A central piece of our program is the design, setup and operation of a cosmic ray detector. In 2001 all 13 teachers constructed their own detector and used it to measure the muon's lifetime. Each setup consists of several components: a conventional large block of scintillator viewed directly by a photomultiplier tube, Crockcroft Walton HV base, data acquisition board and PC readout. These components are the fruit of a 2-year development effort with FNAL staff that allowed us to produce cheap, safe, portable cosmic ray detectors for use in high schools.
We designed our three-week 2001 workshop to span five areas:
- Twenty talks on HEP physics and detectors
- Web-based group activities exploring HEP in general, as well as exercises using data from the D0 experiment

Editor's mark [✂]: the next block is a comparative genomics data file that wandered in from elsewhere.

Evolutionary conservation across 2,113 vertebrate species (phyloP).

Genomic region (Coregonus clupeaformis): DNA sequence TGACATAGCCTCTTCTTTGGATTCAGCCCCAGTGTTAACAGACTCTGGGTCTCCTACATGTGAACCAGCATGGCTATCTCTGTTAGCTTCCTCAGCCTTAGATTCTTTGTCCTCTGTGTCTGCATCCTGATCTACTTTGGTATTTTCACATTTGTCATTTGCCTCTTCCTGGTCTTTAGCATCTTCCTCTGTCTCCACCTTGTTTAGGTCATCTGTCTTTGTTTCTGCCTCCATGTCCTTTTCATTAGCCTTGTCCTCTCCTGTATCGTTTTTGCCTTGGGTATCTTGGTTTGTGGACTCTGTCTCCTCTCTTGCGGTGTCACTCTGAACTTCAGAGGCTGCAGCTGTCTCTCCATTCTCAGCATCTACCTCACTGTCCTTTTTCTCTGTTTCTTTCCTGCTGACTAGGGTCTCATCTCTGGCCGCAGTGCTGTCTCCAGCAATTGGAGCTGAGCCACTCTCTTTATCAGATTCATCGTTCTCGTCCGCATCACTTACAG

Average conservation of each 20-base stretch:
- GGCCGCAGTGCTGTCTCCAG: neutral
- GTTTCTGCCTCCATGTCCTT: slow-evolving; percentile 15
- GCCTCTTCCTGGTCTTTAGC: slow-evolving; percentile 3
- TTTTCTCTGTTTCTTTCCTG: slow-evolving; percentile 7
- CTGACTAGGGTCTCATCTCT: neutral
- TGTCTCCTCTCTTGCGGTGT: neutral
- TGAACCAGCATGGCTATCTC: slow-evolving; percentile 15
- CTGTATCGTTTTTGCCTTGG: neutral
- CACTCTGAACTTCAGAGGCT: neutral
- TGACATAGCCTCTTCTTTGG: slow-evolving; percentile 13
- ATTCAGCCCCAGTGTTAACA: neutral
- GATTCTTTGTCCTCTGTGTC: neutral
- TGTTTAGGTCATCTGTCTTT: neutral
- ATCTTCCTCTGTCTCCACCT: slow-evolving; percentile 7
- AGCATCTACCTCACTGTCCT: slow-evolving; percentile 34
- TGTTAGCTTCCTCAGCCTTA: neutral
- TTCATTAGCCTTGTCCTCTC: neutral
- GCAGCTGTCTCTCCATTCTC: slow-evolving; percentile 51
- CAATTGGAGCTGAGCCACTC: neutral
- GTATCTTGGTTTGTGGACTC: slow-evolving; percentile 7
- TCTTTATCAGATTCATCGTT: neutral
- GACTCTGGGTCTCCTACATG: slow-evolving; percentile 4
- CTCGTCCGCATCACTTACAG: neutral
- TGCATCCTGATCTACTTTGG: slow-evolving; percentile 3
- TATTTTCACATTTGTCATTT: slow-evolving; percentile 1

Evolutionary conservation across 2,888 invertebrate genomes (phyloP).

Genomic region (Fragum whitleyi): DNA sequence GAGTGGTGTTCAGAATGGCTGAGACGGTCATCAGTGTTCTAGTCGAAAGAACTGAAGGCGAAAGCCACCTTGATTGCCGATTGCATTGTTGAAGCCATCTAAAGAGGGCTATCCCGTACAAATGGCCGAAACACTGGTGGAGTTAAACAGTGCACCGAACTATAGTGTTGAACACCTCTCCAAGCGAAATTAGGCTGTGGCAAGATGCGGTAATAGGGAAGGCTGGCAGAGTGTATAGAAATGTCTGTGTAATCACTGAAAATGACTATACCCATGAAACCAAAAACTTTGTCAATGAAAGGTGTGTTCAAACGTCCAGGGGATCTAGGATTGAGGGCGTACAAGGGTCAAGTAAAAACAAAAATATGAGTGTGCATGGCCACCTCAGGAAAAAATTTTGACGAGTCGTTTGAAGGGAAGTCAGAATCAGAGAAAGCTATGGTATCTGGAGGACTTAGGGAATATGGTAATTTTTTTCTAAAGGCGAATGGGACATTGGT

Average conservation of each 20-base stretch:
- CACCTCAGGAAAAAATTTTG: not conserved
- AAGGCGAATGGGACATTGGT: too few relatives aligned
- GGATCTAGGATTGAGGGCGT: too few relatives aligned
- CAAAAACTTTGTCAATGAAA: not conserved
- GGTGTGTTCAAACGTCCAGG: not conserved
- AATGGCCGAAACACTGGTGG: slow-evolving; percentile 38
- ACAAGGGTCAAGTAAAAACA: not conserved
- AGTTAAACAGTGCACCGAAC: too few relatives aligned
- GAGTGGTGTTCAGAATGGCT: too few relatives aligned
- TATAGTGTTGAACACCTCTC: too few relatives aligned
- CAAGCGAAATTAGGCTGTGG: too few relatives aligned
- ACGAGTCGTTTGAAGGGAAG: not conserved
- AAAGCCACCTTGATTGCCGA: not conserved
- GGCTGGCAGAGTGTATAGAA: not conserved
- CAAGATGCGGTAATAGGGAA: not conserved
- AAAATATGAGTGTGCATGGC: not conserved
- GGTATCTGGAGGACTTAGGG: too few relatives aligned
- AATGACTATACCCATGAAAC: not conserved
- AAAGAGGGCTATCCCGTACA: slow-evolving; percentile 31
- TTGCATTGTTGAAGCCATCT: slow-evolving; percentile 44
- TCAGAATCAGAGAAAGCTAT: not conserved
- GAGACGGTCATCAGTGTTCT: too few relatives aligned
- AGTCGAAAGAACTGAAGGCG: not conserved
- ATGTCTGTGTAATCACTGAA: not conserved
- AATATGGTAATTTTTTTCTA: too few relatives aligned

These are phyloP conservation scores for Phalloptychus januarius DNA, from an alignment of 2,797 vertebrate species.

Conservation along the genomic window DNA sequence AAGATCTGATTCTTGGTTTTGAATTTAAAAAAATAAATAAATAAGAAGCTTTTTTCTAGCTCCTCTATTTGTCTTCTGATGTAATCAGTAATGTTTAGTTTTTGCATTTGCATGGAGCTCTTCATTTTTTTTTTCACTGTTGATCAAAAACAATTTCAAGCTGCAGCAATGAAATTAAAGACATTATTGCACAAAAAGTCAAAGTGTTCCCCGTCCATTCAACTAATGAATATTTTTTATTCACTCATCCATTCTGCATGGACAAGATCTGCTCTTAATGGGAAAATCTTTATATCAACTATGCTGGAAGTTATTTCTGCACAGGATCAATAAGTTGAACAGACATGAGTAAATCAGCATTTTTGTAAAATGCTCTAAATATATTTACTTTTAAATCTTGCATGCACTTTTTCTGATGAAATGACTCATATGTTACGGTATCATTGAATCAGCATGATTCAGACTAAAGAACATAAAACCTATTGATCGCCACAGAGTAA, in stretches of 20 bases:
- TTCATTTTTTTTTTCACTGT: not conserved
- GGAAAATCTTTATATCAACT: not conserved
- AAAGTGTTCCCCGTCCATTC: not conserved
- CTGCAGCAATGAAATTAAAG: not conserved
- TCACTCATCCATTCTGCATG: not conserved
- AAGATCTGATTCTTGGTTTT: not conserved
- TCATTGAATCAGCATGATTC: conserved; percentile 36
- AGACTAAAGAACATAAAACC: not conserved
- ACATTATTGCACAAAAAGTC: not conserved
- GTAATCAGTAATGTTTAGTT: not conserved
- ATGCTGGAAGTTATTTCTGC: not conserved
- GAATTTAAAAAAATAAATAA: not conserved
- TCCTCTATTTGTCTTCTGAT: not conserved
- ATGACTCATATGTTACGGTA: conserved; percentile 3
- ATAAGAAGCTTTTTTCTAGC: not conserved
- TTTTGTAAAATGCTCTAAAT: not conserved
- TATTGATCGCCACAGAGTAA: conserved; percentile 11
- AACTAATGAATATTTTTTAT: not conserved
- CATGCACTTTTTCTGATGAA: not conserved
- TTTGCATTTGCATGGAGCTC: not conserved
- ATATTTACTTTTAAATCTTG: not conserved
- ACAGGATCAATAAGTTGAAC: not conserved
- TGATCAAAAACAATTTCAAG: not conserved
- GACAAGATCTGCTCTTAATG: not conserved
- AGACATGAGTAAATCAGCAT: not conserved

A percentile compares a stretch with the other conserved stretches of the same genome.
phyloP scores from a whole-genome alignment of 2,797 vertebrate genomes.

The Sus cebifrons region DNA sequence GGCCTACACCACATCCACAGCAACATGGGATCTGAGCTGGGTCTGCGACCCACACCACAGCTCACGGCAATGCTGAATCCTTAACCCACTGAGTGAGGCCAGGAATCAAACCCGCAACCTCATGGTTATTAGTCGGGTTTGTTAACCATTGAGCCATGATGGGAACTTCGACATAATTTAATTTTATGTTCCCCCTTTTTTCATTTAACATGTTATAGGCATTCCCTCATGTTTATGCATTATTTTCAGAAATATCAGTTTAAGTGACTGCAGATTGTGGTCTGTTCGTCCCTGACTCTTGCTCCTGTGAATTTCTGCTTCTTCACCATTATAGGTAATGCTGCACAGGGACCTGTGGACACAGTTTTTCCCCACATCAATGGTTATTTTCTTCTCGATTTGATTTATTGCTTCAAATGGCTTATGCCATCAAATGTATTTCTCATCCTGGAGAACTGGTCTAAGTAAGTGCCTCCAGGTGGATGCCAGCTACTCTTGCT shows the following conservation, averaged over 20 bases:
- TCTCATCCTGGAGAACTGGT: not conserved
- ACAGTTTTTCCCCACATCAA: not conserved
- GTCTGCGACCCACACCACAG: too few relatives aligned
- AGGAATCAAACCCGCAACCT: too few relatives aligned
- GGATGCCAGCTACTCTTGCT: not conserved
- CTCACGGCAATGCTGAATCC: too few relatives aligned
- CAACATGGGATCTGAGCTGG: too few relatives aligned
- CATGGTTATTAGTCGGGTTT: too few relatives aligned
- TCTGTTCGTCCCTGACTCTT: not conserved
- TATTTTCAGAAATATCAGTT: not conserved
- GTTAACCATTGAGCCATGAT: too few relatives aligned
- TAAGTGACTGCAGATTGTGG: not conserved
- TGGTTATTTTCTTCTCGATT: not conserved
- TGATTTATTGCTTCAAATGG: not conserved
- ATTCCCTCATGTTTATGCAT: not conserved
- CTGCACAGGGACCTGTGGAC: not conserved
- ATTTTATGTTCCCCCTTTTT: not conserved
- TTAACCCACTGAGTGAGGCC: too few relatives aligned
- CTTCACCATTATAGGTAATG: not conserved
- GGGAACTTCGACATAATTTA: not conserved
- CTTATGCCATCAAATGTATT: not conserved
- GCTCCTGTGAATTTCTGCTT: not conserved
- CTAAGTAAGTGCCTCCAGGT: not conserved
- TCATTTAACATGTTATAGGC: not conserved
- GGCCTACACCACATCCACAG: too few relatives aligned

- Tours of Fermilab and UIC research facilities
- An intensive program of modern physics labs
- The centerpiece was the construction of a cosmic ray detector by each teacher and the use of those detectors to measure the lifetime of the muon, as well as to study cosmic ray distributions. Initial versions of the readout electronics were ready just in time for our workshop and teachers got valuable experience building the experiments from ground up
QuarkNet summer workshops from 2002 - 2013 were shorter (1-2 weeks). Detectors were used to perform many kinds of experiments utilizing cosmic ray muons. We continued to develop experiments to be done in the classroom, but also developed a collaboration of high schools which can share their cosmic ray data.
In 2004 our program was expanded to include high school students directly. They also performed the cosmic ray experiments during the summer workshops and carried that training back to student groups in their schools.